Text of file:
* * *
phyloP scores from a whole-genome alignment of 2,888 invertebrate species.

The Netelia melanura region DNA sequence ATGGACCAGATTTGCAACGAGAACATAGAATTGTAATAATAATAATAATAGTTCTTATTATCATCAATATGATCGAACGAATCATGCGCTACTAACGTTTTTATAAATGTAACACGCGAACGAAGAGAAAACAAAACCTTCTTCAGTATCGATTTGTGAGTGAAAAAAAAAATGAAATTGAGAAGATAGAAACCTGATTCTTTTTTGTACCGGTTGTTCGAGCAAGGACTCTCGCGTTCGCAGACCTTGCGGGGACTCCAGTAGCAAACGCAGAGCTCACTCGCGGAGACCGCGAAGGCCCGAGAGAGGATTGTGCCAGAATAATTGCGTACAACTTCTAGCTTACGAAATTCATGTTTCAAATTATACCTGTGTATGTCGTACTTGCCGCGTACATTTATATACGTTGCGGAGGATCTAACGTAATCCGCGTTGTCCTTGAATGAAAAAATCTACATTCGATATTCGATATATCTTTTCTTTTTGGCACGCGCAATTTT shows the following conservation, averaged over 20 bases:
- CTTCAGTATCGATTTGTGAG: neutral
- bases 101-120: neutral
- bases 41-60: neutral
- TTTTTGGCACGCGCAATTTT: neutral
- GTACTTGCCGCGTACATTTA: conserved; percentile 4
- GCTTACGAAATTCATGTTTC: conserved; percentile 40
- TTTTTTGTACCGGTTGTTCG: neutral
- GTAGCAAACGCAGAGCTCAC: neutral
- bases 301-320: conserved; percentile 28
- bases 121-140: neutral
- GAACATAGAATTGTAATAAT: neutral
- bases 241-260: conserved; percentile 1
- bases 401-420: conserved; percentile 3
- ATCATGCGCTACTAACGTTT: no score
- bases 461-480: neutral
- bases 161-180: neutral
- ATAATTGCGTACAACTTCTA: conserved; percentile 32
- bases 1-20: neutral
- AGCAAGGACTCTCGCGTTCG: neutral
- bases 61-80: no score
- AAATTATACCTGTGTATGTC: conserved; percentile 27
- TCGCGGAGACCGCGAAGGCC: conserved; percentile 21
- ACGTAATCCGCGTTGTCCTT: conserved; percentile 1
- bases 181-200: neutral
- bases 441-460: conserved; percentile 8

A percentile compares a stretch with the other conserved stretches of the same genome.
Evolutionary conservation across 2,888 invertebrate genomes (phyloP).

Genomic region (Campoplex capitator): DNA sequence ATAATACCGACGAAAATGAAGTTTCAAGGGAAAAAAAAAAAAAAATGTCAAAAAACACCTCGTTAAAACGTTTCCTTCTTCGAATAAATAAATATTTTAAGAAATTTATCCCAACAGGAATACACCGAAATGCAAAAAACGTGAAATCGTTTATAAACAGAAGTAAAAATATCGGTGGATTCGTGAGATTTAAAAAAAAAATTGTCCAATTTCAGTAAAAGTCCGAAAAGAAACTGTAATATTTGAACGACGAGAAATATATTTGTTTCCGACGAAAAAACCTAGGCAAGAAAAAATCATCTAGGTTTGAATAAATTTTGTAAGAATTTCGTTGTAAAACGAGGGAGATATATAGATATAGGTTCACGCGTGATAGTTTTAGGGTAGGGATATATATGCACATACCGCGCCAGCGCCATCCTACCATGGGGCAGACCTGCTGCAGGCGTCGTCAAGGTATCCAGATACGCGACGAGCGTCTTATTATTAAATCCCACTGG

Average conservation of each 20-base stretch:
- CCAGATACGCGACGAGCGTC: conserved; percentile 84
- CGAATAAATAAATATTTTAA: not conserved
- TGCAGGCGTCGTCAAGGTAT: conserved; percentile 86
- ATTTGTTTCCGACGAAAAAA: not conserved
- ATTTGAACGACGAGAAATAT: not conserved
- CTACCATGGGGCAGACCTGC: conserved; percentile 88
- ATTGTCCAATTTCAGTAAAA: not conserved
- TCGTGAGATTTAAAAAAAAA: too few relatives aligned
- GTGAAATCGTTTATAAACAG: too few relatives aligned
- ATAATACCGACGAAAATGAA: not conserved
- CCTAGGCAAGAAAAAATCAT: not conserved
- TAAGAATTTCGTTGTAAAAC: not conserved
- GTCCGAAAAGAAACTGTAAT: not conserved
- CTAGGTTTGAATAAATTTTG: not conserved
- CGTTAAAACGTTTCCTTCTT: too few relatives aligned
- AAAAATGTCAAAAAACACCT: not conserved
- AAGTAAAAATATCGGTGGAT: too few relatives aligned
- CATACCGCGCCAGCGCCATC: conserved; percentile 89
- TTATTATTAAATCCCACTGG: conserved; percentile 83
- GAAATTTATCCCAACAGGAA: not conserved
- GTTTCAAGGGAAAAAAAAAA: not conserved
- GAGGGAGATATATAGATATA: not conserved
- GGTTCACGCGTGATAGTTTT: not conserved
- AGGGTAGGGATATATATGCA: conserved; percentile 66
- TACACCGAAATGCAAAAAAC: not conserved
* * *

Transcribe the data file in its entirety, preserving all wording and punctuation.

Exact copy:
phyloP scores from a whole-genome alignment of 2,888 invertebrate species.

The Netelia melanura region DNA sequence ATGGACCAGATTTGCAACGAGAACATAGAATTGTAATAATAATAATAATAGTTCTTATTATCATCAATATGATCGAACGAATCATGCGCTACTAACGTTTTTATAAATGTAACACGCGAACGAAGAGAAAACAAAACCTTCTTCAGTATCGATTTGTGAGTGAAAAAAAAAATGAAATTGAGAAGATAGAAACCTGATTCTTTTTTGTACCGGTTGTTCGAGCAAGGACTCTCGCGTTCGCAGACCTTGCGGGGACTCCAGTAGCAAACGCAGAGCTCACTCGCGGAGACCGCGAAGGCCCGAGAGAGGATTGTGCCAGAATAATTGCGTACAACTTCTAGCTTACGAAATTCATGTTTCAAATTATACCTGTGTATGTCGTACTTGCCGCGTACATTTATATACGTTGCGGAGGATCTAACGTAATCCGCGTTGTCCTTGAATGAAAAAATCTACATTCGATATTCGATATATCTTTTCTTTTTGGCACGCGCAATTTT shows the following conservation, averaged over 20 bases:
- CTTCAGTATCGATTTGTGAG: neutral
- bases 101-120: neutral
- bases 41-60: neutral
- TTTTTGGCACGCGCAATTTT: neutral
- GTACTTGCCGCGTACATTTA: conserved; percentile 4
- GCTTACGAAATTCATGTTTC: conserved; percentile 40
- TTTTTTGTACCGGTTGTTCG: neutral
- GTAGCAAACGCAGAGCTCAC: neutral
- bases 301-320: conserved; percentile 28
- bases 121-140: neutral
- GAACATAGAATTGTAATAAT: neutral
- bases 241-260: conserved; percentile 1
- bases 401-420: conserved; percentile 3
- ATCATGCGCTACTAACGTTT: no score
- bases 461-480: neutral
- bases 161-180: neutral
- ATAATTGCGTACAACTTCTA: conserved; percentile 32
- bases 1-20: neutral
- AGCAAGGACTCTCGCGTTCG: neutral
- bases 61-80: no score
- AAATTATACCTGTGTATGTC: conserved; percentile 27
- TCGCGGAGACCGCGAAGGCC: conserved; percentile 21
- ACGTAATCCGCGTTGTCCTT: conserved; percentile 1
- bases 181-200: neutral
- bases 441-460: conserved; percentile 8

A percentile compares a stretch with the other conserved stretches of the same genome.
Evolutionary conservation across 2,888 invertebrate genomes (phyloP).

Genomic region (Campoplex capitator): DNA sequence ATAATACCGACGAAAATGAAGTTTCAAGGGAAAAAAAAAAAAAAATGTCAAAAAACACCTCGTTAAAACGTTTCCTTCTTCGAATAAATAAATATTTTAAGAAATTTATCCCAACAGGAATACACCGAAATGCAAAAAACGTGAAATCGTTTATAAACAGAAGTAAAAATATCGGTGGATTCGTGAGATTTAAAAAAAAAATTGTCCAATTTCAGTAAAAGTCCGAAAAGAAACTGTAATATTTGAACGACGAGAAATATATTTGTTTCCGACGAAAAAACCTAGGCAAGAAAAAATCATCTAGGTTTGAATAAATTTTGTAAGAATTTCGTTGTAAAACGAGGGAGATATATAGATATAGGTTCACGCGTGATAGTTTTAGGGTAGGGATATATATGCACATACCGCGCCAGCGCCATCCTACCATGGGGCAGACCTGCTGCAGGCGTCGTCAAGGTATCCAGATACGCGACGAGCGTCTTATTATTAAATCCCACTGG

Average conservation of each 20-base stretch:
- CCAGATACGCGACGAGCGTC: conserved; percentile 84
- CGAATAAATAAATATTTTAA: not conserved
- TGCAGGCGTCGTCAAGGTAT: conserved; percentile 86
- ATTTGTTTCCGACGAAAAAA: not conserved
- ATTTGAACGACGAGAAATAT: not conserved
- CTACCATGGGGCAGACCTGC: conserved; percentile 88
- ATTGTCCAATTTCAGTAAAA: not conserved
- TCGTGAGATTTAAAAAAAAA: too few relatives aligned
- GTGAAATCGTTTATAAACAG: too few relatives aligned
- ATAATACCGACGAAAATGAA: not conserved
- CCTAGGCAAGAAAAAATCAT: not conserved
- TAAGAATTTCGTTGTAAAAC: not conserved
- GTCCGAAAAGAAACTGTAAT: not conserved
- CTAGGTTTGAATAAATTTTG: not conserved
- CGTTAAAACGTTTCCTTCTT: too few relatives aligned
- AAAAATGTCAAAAAACACCT: not conserved
- AAGTAAAAATATCGGTGGAT: too few relatives aligned
- CATACCGCGCCAGCGCCATC: conserved; percentile 89
- TTATTATTAAATCCCACTGG: conserved; percentile 83
- GAAATTTATCCCAACAGGAA: not conserved
- GTTTCAAGGGAAAAAAAAAA: not conserved
- GAGGGAGATATATAGATATA: not conserved
- GGTTCACGCGTGATAGTTTT: not conserved
- AGGGTAGGGATATATATGCA: conserved; percentile 66
- TACACCGAAATGCAAAAAAC: not conserved